But the story didn’t stop there. Late last month we highlighted an internal memo circulated at Arkansas recruiting firm Cameron Smith & Associates which looked to be an attempt to prepare the firm’s employees for layoffs at Wal-Mart’s home office. Then, not a week later, Bloomberg ran a story detailing the grievances of some senior Wal-Mart employees who suddenly realized that although they may still be making more than their subordinates, the wage hierarchy had been distorted and that distortion had nothing to do with merit. As we put it, “higher paid employees don’t understand why everyone under them in the corporate structure suddenly makes more money and if people who are higher up on the corporate ladder don’t receive raises that keep the hierarchy proportional they may simply quit which means that, for Wal-Mart, raising the minimum for the lowest paid workers to just $9/hour will end up costing the company around $1.5 billion if you include the additional raises the company will have to give to higher paid employees in order to retain their ‘talents’and avoid a mid-level management mutiny.”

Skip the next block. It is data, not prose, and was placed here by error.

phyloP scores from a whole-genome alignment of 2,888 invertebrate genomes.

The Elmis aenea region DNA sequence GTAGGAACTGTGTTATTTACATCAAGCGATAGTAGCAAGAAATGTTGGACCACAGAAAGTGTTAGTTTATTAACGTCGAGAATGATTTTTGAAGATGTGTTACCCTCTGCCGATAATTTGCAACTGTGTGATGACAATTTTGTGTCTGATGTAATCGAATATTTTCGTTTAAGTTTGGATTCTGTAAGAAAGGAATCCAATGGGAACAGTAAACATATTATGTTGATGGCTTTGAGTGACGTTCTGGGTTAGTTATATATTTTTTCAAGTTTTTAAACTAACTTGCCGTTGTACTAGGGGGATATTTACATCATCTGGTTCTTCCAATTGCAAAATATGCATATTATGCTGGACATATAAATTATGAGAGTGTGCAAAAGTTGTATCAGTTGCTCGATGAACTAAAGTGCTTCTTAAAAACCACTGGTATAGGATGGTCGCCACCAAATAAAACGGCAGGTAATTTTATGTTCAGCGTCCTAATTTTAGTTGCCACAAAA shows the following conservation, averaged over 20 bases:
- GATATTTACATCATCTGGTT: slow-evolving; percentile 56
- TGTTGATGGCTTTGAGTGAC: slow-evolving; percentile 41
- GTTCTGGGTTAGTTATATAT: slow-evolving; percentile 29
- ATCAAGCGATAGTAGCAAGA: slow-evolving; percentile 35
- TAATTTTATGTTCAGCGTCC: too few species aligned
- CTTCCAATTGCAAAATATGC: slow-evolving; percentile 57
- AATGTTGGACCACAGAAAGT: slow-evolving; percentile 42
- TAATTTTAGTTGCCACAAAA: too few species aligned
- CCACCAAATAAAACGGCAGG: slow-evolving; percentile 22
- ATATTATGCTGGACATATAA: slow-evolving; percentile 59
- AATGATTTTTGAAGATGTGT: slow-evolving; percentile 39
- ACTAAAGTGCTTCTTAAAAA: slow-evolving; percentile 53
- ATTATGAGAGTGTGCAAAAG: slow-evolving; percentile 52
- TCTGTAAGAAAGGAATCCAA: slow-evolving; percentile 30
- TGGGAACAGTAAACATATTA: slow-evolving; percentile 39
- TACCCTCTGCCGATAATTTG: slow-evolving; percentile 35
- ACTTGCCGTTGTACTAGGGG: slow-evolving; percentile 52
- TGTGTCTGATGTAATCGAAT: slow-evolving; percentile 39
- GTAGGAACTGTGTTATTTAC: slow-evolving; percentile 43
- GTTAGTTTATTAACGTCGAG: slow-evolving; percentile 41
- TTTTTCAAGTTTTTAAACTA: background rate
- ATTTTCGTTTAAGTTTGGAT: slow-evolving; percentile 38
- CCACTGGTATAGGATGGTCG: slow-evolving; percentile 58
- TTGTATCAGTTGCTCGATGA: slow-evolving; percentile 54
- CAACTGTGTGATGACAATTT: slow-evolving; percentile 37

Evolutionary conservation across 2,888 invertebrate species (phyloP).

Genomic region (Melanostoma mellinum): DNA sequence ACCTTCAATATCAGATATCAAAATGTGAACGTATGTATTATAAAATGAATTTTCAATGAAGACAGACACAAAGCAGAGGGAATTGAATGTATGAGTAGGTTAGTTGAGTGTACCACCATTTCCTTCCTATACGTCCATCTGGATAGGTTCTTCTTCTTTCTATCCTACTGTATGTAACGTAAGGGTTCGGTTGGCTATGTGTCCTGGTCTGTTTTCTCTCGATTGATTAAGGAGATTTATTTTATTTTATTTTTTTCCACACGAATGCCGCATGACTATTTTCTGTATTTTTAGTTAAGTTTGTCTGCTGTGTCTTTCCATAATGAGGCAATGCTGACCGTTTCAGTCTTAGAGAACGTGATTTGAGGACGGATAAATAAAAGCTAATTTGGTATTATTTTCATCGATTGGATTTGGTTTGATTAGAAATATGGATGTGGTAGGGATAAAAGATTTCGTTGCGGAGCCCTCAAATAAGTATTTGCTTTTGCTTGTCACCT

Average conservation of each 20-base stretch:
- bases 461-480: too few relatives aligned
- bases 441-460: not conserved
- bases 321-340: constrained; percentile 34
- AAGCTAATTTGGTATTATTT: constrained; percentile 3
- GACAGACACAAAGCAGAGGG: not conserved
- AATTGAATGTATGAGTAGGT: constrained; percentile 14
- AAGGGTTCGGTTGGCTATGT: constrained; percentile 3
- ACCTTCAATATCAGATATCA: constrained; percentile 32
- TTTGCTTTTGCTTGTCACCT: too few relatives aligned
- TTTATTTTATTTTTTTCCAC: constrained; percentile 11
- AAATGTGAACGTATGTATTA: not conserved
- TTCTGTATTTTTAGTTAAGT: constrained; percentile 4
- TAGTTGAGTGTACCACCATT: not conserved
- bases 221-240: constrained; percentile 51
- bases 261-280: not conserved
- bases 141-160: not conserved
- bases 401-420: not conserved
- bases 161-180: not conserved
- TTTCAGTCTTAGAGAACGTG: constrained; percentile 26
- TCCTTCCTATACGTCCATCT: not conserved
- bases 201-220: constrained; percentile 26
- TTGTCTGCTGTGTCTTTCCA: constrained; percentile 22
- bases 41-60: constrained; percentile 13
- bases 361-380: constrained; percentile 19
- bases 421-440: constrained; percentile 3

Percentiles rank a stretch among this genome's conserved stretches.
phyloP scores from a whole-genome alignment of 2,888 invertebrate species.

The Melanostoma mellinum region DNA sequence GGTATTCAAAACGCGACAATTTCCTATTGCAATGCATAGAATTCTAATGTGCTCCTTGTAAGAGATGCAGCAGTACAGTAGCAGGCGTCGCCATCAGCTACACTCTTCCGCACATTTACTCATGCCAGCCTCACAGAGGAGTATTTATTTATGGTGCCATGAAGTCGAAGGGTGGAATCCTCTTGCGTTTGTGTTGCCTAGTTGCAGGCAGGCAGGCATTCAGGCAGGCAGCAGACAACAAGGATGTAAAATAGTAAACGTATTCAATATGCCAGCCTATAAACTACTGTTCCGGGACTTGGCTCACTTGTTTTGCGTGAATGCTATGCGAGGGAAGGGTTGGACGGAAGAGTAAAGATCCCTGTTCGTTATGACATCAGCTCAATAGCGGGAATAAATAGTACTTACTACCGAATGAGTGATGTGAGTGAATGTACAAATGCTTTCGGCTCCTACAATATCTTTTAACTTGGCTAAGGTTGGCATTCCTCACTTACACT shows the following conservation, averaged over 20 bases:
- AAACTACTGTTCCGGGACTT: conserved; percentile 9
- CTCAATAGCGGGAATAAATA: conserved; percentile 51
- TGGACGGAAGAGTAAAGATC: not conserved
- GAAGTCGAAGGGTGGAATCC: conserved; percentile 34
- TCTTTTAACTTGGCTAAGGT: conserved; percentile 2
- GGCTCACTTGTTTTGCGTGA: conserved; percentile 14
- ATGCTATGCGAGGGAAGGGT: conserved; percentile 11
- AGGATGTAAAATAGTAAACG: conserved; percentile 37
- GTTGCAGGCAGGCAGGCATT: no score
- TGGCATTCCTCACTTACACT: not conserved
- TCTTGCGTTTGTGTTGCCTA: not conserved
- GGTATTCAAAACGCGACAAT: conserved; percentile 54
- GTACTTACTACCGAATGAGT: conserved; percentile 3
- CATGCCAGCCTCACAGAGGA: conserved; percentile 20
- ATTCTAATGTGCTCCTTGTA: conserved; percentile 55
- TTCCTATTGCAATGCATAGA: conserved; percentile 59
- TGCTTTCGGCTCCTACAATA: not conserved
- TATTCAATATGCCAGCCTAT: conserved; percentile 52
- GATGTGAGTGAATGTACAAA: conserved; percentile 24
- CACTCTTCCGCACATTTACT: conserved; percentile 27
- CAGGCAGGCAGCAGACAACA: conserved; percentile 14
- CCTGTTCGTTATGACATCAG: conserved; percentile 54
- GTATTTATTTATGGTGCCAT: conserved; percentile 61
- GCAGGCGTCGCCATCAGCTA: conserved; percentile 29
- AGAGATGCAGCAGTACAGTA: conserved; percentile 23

Well, don’t look now, but undergrad economics is rearing its ugly again at Wal-Mart as the retailer cuts workers’ hours in a desperate attempt to offset wage hikes. Here’s Bloomberg with more:

Wal-Mart Stores Inc., in the midst of spending $1 billion to raise employees’ wages and give them extra training, has been cutting the number of hours some of them work in a bid to keep costs in check.

Regional executives told store managers at the retailer’s annual holiday planning meeting this month to rein in expenses by cutting worker hours they’ve added beyond those allocated to them based on sales projections.

The request has resulted in some stores trimming hours from their schedules, asking employees to leave shifts early or telling them to take longer lunches, according to more than three dozen employees from around the U.S. The reductions started in the past several weeks, even as many stores enter the busy back-to-school shopping period.